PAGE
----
The emergence of private equity and asset-manager-backed insurance companies is leading to what Conning researchers call “a restructuring tsunami” in the annuity industry.
Scott Hawkins, Conning managing director and head of insurance research, described the role of new parties entering the annuity market and the shifting competitive landscape during the American Council of Life Insurers’ 2022 annual conference.
“We've been trying to understand how and why these companies are emerging and how they might change the nature of the business,” Hawkins said. “For an agent, understanding that is important because a contract that they sold with carrier XYZ may be acquired, or reinsured more accurately, by another company, and they may have to explain that to a client and help them understand what's going on.”
Other reasons an advisor needs to understand these emerging changes, Hawkins said, include:
Those who follow the annuity industry in the news have raised concerns about the ownership structure, and what that means for the security of an annuity product that's being sold. “So if you try to place a new product that is manufactured and distributed by one of these carriers, the clients themselves may have concerns,” he said.
The insurance agent, along with their general agents and broker-dealers, have fiduciary responsibilities to understand the nature of the carriers they're dealing with. “There's only so much shelf space that an agent or agency has, so trying to determine which carriers you put on your shelf, and which products, is an important aspect,” he said.
Conning conducted research on the major concerns or questions that people inside and outside the industry have about the emergence of private equity and asset-manager-backed insurance companies. Hawkins said those questions include:
Why is this happening?
How are these companies using reinsurance and to what extent is that different or something to think about?
How and to what extent are they changing the asset management structure of the companies that they own?
Where is this leading the industry going forward in terms of opportunity, where might they be headed next, and how other insurers are finding opportunities as a result of these new entrants?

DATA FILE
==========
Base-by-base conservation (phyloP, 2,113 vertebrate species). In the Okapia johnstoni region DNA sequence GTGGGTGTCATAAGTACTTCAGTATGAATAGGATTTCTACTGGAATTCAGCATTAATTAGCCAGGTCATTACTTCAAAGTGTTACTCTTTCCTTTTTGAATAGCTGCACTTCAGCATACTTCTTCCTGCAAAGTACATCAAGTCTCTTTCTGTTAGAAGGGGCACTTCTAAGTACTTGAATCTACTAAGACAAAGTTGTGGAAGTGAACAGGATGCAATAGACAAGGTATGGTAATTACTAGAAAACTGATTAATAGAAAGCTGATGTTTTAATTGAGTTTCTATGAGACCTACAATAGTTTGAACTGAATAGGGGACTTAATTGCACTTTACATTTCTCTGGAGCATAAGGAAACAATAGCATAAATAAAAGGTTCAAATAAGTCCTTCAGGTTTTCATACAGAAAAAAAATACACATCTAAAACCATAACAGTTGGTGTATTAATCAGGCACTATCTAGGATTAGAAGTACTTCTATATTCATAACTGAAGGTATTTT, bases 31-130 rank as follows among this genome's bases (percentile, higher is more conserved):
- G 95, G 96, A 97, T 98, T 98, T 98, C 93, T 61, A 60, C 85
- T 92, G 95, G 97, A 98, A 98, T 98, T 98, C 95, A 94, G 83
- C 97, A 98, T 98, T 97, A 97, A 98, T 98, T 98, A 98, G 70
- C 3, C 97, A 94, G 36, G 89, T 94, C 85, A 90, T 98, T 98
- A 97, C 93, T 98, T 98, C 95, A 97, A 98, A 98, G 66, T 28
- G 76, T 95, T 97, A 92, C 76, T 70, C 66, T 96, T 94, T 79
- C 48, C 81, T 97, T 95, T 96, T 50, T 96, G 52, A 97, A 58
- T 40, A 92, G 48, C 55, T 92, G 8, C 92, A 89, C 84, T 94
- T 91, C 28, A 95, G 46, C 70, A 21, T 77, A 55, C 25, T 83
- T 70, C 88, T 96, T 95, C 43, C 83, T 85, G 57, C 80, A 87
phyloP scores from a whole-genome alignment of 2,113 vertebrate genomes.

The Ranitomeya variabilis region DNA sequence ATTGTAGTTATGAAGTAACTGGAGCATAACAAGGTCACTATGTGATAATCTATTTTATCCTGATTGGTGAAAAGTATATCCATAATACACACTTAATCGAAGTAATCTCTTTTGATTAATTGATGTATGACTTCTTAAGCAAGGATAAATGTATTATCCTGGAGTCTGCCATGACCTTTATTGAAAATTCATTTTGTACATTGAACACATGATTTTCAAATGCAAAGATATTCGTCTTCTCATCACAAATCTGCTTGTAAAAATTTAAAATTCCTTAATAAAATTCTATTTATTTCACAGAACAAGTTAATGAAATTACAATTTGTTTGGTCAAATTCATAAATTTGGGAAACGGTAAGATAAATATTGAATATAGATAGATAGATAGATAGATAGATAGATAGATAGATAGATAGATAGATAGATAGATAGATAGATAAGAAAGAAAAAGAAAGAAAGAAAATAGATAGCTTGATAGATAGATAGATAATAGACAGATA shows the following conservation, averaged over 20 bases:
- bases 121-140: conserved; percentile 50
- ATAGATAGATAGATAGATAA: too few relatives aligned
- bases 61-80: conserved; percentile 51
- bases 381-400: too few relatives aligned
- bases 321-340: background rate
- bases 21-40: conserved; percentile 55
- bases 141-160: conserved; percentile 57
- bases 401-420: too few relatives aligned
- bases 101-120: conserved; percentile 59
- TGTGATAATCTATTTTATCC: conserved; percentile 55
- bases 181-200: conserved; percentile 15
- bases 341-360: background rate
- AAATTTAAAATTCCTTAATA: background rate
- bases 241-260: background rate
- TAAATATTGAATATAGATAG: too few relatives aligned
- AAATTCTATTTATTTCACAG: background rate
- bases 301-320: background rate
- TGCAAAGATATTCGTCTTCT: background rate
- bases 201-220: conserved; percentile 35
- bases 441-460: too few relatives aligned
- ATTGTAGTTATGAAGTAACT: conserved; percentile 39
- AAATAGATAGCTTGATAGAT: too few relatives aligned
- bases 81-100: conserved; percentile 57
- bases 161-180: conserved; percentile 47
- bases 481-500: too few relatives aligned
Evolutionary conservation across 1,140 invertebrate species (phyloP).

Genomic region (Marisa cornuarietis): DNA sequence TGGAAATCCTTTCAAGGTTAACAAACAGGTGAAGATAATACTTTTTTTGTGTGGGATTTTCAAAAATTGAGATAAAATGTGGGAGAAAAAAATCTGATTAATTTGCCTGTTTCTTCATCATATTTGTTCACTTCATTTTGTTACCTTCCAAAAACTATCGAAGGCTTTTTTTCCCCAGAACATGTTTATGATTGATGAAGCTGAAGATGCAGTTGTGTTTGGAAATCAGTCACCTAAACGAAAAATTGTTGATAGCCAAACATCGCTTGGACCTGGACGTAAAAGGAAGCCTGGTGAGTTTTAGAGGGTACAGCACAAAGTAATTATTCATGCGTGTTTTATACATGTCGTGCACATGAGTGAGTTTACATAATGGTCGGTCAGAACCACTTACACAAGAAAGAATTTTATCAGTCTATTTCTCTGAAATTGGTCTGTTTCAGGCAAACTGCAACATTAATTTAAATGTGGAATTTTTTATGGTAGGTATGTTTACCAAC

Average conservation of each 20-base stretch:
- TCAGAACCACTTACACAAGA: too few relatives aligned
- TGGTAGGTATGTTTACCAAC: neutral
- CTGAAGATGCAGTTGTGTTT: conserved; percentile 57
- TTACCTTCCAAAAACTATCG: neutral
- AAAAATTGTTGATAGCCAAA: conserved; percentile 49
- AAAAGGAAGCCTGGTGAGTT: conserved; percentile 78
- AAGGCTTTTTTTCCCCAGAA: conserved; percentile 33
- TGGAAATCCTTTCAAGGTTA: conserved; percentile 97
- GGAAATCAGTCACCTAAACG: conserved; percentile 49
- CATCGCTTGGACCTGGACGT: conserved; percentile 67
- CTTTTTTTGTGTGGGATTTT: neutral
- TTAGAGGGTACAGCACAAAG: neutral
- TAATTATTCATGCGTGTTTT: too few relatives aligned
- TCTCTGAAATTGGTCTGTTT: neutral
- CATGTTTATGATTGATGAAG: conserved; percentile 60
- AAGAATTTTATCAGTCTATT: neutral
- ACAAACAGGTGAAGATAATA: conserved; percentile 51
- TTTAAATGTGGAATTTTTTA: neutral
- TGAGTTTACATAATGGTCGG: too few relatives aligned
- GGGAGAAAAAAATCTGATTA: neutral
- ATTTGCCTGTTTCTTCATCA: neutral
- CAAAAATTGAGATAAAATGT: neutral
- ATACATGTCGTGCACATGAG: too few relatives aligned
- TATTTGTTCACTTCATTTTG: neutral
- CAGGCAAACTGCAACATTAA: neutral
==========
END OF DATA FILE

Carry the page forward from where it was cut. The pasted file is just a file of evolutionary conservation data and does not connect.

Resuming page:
Supply and demand cited
Hawkins said Conning’s research said the main reason why these companies are emerging is because of supply and demand coming together. The demand is coming from other annuity insurers with legacy blocks of annuities.
“With this prolonged low interest rate environment, the margins on annuity blocks – in particular, on fixed and even indexed annuities – have been under pressure for the better part of a decade,” he said.
“As insured portfolio yields decrease, their guarantees on older blocks of policies still have to be met, and that squeezes the profitability. From the demand side, the asset managers are looking to acquire policies that generate what they refer to as permanent capital. You have a case of an established carrier with a block of business, and a new carrier looking to acquire it.”
Conning researchers looked at the use of reinsurance because of concern that many policies are being reinsured offshore to Bermuda.
“The use of Bermuda as a reinsurance domicile is not at all unusual in the insurance industry,” Hawkins said. “It's a well-established, well-known global center for reinsurance. It has regulatory equivalency with both the National Association of Insurance Commissioners, as well as the EU Solvency Two Regime. There are very large insurers that have affiliated reinsurers in there handling property/casualty, life and annuity business. The fact that they in Bermuda is not in and of itself an issue.”
Researchers also wanted to understand to what extent these companies are changing asset management strategies, Hawkins said.
“Are they being riskier in what they're taking on? How do they differ from other similar size and similar focused annuity companies? We created a control group where we said, ‘What's the average profile for these asset management backed companies?’ And we found about a half-dozen other companies that matched them in terms of premium size, asset size and focus on annuities.”
What researchers found, he said, is that asset-management owned companies were able to increase the use of private bonds and private credit that was manufactured by themselves because they're an asset manager.
Where is this going in the future?
Hawkins said he sees asset-management owned companies moving beyond fixed and indexed annuities and into variable annuities. “We also think companies will be looking to pick up life insurance liabilities, as well as pension risk transfers,” he said.
For companies that are not asset manager or private equity backed insurers – such a mutual company, a smaller midsize private stock company, or another public stock company – “we think this trend gives you, as an insurer, an opportunity to rethink what and where you really want to focus your business,” Hawkins said.
“Where are your best opportunities to create value? That may require you to restructure your balance sheet by offloading liabilities you no longer want. And in doing so, it'll free up capital, which you could then reinvest in those areas where you do think you have a strong growth potential or a strong competitive advantage.”
Hawkins said the emergency of private equity or asset management based insurance companies “will enable an insurance company to restructure their balance sheet, refocus on where they want to go, and in doing so, specialize in where they want to play in the insurance market.”
Susan Rupe is managing editor for InsuranceNewsNet. She formerly served as communications director for an insurance agents' association and was an award-winning newspaper reporter and editor. Contact her at [email protected]. Follow her on Twitter @INNsusan.